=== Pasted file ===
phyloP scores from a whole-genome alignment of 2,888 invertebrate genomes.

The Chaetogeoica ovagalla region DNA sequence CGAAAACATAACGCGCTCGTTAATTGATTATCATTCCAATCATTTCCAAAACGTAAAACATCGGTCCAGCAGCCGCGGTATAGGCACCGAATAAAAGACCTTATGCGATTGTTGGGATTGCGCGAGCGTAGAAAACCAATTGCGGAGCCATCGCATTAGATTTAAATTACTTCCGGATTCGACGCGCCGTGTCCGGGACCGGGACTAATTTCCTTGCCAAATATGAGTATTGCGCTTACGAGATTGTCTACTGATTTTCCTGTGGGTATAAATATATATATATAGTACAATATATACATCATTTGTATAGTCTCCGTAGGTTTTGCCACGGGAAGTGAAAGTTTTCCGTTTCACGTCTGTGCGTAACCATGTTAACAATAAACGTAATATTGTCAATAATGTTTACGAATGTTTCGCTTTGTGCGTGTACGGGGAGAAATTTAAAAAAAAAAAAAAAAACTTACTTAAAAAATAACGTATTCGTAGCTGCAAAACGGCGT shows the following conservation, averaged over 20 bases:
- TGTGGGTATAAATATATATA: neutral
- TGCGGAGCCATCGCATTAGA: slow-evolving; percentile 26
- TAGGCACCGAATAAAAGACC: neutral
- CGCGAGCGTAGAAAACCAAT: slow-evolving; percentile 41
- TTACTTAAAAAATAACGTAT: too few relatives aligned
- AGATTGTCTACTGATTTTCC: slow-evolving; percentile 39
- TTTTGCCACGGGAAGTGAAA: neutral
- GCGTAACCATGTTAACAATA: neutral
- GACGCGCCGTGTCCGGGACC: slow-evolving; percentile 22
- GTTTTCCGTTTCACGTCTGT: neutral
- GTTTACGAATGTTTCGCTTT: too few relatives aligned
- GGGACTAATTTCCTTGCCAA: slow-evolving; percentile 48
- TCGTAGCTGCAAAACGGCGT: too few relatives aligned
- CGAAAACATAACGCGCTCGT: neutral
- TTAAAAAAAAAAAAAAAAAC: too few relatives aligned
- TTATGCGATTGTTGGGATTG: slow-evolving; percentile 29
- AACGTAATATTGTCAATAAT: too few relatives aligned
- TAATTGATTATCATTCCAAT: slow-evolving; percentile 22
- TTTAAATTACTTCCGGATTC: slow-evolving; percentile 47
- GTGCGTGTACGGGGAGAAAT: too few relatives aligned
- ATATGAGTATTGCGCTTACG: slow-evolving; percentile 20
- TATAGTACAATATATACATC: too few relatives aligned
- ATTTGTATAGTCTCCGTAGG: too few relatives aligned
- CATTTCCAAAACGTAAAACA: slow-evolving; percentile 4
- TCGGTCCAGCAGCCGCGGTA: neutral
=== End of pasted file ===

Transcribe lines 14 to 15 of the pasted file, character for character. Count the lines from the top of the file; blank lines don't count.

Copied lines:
- GGGACTAATTTCCTTGCCAA: slow-evolving; percentile 48
- TCGTAGCTGCAAAACGGCGT: too few relatives aligned